The Philosophy of Shakespeare

Love is not love which alters when it alteration finds

Constant Love in ‘The Winter’s Tale’

Introduction As is his habit, Shakespeare obliquely introduces his overall theme in the opening scene of The Winter’s Tale. Archidamus admits that were Leontes to return Polixenes’ visit to Syria, as is expected, the relative poverty of the hospitality that Bohemia would be able to offer him could be “justified in [their] loves” (1.1.1-16).[i] Camillo underlines the…

Romeo and Juliet and the Courage of Love

It is of course highly contentious in our times to claim, as the essays on this website do, that Shakespeare propounds a systematic and convincing philosophy of attachment, based on his intuition that intimate, lasting relationships are the ultimate good. The very idea that there is a summum bonum which fulfils our deepest yearnings is likely to…

Twelfth Night and the Justice of Love

By setting the play at the end of the festive season Shakespeare reminds us that all “pleasure will be paid, one time or another” (2.4.70-71). The financial transactions which play such an unusually pervasive role in Twelfth Night direct the reader’s attention towards the central question which the play raises; namely, how can one earn what is…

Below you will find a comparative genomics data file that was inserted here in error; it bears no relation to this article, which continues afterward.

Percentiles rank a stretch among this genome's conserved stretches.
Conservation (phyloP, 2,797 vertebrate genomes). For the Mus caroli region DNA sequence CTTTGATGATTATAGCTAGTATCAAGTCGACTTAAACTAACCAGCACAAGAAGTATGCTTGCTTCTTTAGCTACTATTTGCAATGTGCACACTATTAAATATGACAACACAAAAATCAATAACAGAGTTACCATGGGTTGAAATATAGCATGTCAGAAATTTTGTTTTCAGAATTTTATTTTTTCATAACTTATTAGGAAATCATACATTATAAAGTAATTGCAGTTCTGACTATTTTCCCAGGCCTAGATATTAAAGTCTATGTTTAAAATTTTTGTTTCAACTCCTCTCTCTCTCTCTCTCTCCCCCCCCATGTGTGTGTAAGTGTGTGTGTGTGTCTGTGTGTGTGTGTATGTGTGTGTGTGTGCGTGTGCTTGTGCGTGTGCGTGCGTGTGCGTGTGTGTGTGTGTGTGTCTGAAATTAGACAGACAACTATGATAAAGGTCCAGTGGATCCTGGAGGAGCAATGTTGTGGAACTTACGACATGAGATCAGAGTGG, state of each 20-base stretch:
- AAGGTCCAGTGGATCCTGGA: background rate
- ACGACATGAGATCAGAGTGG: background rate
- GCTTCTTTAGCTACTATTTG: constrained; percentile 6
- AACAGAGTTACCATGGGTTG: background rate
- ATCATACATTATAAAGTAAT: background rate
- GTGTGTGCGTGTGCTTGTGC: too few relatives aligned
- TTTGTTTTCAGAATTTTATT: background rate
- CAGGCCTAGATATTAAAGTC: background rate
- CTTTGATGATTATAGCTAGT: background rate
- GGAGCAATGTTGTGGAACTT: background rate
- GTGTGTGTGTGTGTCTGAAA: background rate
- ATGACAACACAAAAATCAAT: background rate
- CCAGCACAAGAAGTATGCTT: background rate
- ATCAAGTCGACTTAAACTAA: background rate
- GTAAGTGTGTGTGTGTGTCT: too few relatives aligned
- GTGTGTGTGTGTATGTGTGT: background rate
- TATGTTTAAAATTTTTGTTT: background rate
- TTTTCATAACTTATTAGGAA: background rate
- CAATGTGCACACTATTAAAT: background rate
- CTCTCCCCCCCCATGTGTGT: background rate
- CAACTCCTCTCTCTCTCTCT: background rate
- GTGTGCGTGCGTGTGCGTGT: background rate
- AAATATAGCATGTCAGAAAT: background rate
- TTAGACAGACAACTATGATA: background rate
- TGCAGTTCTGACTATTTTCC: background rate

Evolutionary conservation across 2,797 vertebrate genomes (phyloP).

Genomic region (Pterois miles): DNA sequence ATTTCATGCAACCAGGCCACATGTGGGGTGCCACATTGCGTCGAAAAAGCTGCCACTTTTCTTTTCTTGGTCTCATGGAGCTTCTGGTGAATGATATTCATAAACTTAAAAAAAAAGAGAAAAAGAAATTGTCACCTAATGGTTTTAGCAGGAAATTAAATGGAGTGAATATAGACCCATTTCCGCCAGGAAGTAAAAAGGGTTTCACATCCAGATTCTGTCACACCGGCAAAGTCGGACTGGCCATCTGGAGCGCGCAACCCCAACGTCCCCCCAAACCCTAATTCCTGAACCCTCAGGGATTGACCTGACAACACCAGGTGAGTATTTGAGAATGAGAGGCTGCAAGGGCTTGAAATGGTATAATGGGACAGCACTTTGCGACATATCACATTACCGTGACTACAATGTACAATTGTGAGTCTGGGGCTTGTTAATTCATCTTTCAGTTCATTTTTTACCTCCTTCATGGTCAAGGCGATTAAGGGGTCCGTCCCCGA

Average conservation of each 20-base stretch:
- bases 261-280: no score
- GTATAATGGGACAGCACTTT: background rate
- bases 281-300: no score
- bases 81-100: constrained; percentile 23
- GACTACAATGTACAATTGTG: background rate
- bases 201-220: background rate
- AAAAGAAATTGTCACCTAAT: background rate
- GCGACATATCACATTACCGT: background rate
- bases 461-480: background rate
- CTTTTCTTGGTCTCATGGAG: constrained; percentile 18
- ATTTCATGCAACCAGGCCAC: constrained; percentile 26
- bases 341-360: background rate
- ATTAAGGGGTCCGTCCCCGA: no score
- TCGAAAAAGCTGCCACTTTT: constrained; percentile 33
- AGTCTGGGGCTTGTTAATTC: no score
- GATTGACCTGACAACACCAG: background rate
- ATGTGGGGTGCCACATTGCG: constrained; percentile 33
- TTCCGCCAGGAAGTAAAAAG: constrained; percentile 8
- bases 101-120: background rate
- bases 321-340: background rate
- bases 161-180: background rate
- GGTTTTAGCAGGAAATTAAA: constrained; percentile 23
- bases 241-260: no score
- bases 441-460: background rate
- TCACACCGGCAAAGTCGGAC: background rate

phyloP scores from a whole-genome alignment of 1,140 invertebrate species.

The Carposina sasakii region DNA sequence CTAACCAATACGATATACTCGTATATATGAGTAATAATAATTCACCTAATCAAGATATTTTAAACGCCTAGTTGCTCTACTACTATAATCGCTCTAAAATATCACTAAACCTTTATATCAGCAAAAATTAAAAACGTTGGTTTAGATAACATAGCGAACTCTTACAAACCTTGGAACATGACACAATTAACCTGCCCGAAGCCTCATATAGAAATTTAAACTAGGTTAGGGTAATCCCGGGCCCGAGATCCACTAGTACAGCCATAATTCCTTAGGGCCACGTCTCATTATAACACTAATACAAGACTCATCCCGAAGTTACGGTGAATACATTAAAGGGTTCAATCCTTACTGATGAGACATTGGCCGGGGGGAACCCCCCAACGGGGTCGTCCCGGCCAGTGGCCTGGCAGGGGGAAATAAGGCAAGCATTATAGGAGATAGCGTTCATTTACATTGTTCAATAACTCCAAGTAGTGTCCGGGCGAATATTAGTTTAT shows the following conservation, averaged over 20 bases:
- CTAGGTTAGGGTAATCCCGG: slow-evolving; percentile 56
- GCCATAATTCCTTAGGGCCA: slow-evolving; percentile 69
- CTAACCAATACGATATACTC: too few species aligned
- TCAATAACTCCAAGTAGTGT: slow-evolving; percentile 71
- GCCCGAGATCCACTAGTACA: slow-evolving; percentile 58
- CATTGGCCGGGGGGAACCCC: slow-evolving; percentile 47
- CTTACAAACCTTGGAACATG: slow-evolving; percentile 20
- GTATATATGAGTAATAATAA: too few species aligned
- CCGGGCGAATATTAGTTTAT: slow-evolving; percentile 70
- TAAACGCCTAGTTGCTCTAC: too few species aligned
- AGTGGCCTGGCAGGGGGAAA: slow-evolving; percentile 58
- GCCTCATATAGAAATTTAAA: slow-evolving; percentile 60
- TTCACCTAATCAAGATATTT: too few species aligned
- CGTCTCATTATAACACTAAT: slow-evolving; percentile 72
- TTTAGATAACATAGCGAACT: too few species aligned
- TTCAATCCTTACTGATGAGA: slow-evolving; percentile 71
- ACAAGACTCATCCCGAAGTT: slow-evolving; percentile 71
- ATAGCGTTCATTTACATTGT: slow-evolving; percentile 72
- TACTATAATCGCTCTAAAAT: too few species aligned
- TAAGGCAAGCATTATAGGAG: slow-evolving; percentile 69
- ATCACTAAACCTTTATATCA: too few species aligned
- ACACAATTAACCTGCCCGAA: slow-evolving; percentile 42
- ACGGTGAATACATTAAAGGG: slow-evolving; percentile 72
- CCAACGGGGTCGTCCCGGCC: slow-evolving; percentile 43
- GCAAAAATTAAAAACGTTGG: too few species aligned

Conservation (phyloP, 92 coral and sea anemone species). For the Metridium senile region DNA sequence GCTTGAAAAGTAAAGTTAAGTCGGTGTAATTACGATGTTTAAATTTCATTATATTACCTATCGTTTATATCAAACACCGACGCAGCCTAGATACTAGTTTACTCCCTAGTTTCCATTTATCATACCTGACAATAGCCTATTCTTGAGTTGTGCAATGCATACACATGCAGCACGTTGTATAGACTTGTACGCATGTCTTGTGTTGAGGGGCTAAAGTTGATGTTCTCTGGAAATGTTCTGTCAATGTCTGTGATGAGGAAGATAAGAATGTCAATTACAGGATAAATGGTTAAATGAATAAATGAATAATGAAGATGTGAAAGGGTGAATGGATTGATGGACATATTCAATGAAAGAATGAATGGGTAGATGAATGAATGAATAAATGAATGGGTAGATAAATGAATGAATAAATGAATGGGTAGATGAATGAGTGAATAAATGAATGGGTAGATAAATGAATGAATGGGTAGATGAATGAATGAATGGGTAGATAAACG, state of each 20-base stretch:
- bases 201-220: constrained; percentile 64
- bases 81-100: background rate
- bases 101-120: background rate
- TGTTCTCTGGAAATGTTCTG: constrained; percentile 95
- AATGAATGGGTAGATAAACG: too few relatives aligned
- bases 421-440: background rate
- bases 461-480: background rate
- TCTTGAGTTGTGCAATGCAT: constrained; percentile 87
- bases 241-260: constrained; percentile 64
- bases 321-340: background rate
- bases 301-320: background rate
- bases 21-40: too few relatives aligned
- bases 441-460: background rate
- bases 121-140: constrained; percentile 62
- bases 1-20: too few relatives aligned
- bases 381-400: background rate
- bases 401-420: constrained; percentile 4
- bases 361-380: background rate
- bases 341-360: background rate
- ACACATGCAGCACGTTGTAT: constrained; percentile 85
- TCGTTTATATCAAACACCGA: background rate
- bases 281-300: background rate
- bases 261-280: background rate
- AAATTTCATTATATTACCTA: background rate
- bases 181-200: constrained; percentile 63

Fulfilment in As You Like It

Introduction Since Bloom and Jaffa’s seminal work most political philosophers who have engaged with Shakespeare have placed him firmly in the classical tradition.[1] Few have directly challenged this view, but occasionally it has been acknowledged that there are elements in his thinking which are impossible to reconcile with classical philosophy. David Lowenthal notes of Prospero that…

Hamlet: The Limits of Constancy

Introduction If, as I have maintained elsewhere, Shakespeare takes friendship as his summum bonum, then fickleness, bereavement and the various responses to loss become important subjects for philosophical consideration.[i] I will argue that Shakespeare presents a structured exploration of the limits of constancy in Hamlet, in which even minor details may be highly significant. Thus it is the…

Moderation in A Midsummer Night's Dream

In the great tradition of English literature love, by which I mean lasting, intimate attachment, tends to be presented as the highest good: one thinks of Austen, Conrad, and Dickens, not to mention Saul Bellow. This view differs both from the Platonic view that friendship is merely the means by which philosophy is pursued and…

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